Pure joy to read! Intense, insightful and fun!
Monty and Me took me by surprise, not only because of the fact that it is a crime story told from the perspective of a dog (how cool is that, all you dog fans out there;)?), but by its wonderfully positive humour and charming style. I thoroughly enjoyed reading this ARC which I received in exchange for an honest review.
By page 18 I had already realized that I had smiled, giggled and even laughed more than 10 times. Anyone who loves either reading or writing knows full well it is not an easy task to get laughs out of printed pages. Louisa Bennet does humour naturally, her wit is unforced and clever, her tone so easy to follow that reading goes quite easy and you simply breeze through the text.
Monty, the accidental detective, is not just a dog, but a fully-fledged character, and one you will grow to like from his initial accounts of his duck and food addiction, through his interpretation of human behaviour, to his emotional description of his owner’s murder, and on and on. I am trying to avoid spoilers as best I can, but cannot, so let me just mention a few I instantly fell in love with – Monty and Betty chatting, the interpretation of the nickname Legless, Mr Google, Monty’s account of his rapport with his new owner, his judgment of Rose’s mentor and his sexist attitude, Dante the intellectual magpie being seduced by a… stopping now, before I spill the beans.
To those who take a stern view to an adult mystery being told with humour and through the eyes of an animal, either give it a chance and have some open-minded fun, or stop taking things too seriously, or avoid this book. To those of you who love animals and mystery, you will enjoy this book for more reasons than one. Although to some it may seem like two books blended together (one more child-like with animals talking and one an adult mystery), for me it is not. I love the blend.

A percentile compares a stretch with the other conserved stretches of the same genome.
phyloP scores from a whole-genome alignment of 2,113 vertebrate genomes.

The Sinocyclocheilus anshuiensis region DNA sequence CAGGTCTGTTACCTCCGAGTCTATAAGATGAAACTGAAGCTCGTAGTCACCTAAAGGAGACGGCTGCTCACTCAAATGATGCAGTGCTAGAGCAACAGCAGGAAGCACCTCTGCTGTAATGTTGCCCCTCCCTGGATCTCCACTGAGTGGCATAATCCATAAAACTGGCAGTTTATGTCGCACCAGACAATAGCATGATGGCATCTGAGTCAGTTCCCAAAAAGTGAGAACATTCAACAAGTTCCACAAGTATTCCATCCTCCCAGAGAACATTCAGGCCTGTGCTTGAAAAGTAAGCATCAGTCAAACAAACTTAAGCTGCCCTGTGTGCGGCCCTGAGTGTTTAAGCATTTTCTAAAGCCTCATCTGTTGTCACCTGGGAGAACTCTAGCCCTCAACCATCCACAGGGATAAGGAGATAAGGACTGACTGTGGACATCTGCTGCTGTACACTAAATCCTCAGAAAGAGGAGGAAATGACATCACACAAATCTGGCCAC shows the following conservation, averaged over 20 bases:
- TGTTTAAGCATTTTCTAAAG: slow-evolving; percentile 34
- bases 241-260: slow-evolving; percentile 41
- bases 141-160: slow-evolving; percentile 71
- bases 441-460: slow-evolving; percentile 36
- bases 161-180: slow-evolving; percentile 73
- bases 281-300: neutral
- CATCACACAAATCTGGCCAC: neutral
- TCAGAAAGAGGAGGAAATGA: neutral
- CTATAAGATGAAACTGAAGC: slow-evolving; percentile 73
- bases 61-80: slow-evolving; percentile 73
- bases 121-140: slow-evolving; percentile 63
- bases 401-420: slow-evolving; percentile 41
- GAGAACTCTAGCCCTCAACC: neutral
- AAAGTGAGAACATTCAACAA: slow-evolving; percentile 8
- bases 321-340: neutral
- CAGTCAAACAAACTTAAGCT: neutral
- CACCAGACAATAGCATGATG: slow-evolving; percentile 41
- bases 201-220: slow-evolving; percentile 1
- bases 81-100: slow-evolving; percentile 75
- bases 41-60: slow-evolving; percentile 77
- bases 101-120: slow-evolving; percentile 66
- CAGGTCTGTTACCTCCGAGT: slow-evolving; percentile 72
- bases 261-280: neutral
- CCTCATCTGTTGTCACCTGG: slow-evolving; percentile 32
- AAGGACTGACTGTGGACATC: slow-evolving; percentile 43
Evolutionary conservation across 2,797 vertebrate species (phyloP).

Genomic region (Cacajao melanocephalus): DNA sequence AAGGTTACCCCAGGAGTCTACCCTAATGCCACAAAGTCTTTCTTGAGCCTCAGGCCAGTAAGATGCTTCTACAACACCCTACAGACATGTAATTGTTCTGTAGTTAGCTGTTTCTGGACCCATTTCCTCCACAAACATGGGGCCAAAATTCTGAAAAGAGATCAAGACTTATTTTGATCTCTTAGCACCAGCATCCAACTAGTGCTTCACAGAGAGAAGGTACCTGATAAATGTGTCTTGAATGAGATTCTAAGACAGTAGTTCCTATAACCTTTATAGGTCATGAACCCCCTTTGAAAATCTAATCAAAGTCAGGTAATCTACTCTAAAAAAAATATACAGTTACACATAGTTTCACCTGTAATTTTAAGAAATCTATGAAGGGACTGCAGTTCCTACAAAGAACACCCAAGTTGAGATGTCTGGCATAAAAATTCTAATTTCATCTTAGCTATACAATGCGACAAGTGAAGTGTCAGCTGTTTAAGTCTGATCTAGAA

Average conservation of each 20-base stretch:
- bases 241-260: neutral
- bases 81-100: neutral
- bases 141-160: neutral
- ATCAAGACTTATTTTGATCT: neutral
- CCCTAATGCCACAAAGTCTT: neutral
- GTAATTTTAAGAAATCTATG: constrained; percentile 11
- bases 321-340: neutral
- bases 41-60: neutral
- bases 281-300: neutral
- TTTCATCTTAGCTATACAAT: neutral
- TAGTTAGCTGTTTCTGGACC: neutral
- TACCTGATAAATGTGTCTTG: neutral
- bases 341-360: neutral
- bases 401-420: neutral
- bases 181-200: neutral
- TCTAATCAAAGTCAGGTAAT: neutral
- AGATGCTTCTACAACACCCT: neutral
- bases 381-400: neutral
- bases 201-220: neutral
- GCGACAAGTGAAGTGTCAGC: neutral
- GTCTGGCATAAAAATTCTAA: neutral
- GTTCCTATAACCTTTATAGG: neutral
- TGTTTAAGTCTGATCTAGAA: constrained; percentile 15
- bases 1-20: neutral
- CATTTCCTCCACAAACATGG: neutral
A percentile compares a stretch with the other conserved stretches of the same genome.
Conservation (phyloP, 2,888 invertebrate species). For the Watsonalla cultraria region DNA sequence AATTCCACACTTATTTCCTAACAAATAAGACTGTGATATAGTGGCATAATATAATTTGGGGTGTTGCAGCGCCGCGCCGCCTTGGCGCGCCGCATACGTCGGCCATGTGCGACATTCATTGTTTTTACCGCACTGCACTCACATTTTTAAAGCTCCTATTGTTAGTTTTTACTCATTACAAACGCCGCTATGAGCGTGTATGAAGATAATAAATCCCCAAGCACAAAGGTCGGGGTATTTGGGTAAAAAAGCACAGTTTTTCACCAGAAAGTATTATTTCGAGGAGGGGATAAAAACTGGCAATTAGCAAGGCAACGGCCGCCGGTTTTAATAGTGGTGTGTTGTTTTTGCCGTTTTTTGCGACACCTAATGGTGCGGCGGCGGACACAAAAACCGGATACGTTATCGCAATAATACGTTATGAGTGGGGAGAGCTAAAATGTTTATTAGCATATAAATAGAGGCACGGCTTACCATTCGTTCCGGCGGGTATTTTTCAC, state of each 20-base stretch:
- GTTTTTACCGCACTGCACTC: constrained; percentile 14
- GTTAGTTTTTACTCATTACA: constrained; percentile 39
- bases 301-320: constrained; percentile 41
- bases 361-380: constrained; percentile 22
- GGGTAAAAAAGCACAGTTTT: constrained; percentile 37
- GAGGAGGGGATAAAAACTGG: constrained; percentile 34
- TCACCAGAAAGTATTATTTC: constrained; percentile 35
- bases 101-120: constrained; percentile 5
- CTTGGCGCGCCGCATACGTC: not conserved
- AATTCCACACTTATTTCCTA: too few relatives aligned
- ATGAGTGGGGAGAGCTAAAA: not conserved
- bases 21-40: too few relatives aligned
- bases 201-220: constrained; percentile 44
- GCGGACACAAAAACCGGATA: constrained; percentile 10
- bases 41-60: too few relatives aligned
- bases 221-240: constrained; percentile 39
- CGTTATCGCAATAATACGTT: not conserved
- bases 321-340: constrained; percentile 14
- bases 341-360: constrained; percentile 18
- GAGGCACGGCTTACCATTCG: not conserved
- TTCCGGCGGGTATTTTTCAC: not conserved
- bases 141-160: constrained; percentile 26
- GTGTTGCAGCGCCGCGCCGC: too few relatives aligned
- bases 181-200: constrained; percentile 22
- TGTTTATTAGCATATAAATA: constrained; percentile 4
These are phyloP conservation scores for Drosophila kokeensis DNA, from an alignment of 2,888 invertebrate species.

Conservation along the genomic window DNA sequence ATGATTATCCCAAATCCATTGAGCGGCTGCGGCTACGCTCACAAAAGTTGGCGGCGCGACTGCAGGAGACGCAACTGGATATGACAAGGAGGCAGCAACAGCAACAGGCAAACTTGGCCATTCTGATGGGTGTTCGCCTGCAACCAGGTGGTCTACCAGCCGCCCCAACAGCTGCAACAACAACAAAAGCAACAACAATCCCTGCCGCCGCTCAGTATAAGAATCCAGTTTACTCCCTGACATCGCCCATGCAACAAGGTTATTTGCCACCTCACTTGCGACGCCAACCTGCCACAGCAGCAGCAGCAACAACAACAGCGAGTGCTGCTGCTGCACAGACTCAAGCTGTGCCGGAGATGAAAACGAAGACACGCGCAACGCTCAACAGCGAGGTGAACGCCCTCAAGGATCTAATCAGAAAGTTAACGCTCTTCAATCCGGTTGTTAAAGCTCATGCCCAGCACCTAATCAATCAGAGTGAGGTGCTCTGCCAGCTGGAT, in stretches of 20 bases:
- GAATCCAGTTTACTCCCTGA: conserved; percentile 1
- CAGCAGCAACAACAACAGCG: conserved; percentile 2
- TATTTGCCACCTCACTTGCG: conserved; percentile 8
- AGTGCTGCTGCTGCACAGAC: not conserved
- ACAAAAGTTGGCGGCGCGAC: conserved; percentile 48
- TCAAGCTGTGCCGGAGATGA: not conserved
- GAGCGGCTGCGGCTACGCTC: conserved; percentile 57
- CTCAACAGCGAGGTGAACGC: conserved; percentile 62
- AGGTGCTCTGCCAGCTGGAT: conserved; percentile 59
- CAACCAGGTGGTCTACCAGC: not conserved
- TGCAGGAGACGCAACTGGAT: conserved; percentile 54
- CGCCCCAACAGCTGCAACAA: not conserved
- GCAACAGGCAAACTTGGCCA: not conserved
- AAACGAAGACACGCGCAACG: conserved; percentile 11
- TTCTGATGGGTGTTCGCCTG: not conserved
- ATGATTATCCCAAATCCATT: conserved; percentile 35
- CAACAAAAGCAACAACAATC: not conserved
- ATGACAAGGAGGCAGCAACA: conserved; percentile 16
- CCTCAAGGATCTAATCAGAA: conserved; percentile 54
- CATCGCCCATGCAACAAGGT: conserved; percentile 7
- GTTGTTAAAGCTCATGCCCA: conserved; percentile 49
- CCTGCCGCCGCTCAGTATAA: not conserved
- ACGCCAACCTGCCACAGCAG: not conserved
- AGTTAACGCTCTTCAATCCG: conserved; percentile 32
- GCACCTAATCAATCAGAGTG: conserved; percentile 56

Normally, I love an author who shows the story appealing to all of the readers’ senses. As should be expected, this author does all that, but puts particular emphasis on scents, which works out splendidly, because Monty uses them not only to interpret situations, but people’s character, past and present. The scent descriptions attached to feelings such as fear and sadness are simply amazing! But it is not only a book with animals in it, don’t get me wrong. The bounty and complexity of human characters, their behaviour and inter-relations only gain in expresiveness and impact by adding the animal view on things. The author weaves her tapestry very cleverly. Human relationships are completely convincing – Leach and his stern, yet fair, attitude towards Rose, an interesting rapport between Rose and Varma, not to mention Rose’s romantic crush and her family history. I especially enjoyed the very illustrative and intriguing description of teenager Finn from the very first time we meet him.
As more animals get involved in the investigation, the reader becomes more curious about how the murder mystery will be solved, how Monty will communicate his findings to Rose, or even who finds the killer first – humans or animals. The murder case being linked to the possible extinction of bees is quite up to date, and might even interest Morgan Freeman;), and as the initial crime escalates more and more, the reader comes to a nail biting finale! I would not sleep till I finished the last 70 or so pages, written in an excellent pace, more and more intense by the end. Then there’s the calm before the storm and then… Bang!
If you are looking for sex and gore in your mystery, you might not find all that here. If you like dogs, you will love this. If you like intense mysteries, you will love this. If you like clever books which mix genres, you will love Monty and Me. If you like fluency and wit in writing, you will love this book. I for one am looking forward to the next mystery solved by Rose and Monty!